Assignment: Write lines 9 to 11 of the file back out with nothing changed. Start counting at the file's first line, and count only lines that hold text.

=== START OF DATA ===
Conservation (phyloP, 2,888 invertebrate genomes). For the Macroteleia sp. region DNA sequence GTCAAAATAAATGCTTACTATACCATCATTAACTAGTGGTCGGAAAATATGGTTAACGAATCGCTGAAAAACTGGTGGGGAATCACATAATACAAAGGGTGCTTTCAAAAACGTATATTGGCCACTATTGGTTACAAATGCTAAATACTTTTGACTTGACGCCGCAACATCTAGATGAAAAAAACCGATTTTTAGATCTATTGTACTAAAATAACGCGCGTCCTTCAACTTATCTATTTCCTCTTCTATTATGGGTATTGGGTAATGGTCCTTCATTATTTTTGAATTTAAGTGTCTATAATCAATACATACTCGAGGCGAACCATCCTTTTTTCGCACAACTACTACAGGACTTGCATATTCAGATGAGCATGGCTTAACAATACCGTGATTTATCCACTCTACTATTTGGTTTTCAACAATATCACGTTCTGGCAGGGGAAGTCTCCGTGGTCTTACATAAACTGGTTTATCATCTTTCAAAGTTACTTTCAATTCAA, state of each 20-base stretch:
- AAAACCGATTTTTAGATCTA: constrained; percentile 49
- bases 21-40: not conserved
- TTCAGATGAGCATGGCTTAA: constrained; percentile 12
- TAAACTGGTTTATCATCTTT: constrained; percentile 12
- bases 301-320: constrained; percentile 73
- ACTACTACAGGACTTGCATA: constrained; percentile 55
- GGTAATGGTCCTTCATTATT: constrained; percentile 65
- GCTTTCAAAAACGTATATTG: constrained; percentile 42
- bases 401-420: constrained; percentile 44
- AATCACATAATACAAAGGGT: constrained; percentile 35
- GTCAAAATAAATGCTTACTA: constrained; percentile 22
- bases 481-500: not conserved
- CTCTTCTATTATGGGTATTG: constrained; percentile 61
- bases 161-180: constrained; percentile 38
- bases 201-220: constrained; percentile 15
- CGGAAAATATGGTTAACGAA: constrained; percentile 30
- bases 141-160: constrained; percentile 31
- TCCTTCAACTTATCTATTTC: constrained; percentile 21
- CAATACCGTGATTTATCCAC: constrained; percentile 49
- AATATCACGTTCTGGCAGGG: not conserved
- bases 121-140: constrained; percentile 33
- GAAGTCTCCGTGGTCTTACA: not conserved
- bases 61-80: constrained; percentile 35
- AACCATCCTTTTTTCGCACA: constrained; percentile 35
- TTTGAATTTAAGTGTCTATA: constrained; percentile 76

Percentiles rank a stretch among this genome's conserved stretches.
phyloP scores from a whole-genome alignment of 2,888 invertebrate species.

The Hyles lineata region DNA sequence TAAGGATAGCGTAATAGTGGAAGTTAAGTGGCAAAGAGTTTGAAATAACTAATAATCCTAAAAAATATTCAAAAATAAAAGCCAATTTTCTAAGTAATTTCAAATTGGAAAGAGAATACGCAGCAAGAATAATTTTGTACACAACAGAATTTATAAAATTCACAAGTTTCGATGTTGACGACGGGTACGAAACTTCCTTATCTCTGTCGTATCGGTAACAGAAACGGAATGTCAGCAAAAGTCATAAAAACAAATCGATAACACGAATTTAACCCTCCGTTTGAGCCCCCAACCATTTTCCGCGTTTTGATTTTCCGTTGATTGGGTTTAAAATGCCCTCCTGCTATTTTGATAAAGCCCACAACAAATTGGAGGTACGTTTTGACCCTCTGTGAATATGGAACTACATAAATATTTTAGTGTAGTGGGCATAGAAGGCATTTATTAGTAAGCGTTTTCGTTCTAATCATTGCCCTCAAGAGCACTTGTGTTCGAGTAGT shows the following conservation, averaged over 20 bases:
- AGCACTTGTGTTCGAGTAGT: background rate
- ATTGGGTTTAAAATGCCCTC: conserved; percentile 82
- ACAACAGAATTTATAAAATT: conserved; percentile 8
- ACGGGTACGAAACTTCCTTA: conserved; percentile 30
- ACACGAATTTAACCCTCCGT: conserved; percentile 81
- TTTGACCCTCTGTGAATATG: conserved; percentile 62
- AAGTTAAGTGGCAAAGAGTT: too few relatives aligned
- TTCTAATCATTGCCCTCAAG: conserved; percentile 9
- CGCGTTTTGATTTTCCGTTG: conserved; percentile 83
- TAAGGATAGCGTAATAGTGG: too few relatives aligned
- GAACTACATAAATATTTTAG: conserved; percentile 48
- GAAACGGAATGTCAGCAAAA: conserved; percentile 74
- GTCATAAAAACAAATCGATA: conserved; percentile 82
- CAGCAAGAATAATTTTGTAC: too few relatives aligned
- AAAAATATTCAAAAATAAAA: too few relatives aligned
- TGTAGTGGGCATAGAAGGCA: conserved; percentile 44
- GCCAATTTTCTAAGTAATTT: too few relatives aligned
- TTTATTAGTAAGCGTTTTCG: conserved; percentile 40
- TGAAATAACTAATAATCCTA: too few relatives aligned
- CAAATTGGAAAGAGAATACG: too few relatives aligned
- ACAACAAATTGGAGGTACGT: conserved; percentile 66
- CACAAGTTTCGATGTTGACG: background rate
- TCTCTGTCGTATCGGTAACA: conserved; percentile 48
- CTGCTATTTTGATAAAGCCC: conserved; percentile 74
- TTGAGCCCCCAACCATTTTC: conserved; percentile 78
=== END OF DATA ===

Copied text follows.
- GCTTTCAAAAACGTATATTG: constrained; percentile 42
- bases 401-420: constrained; percentile 44
- AATCACATAATACAAAGGGT: constrained; percentile 35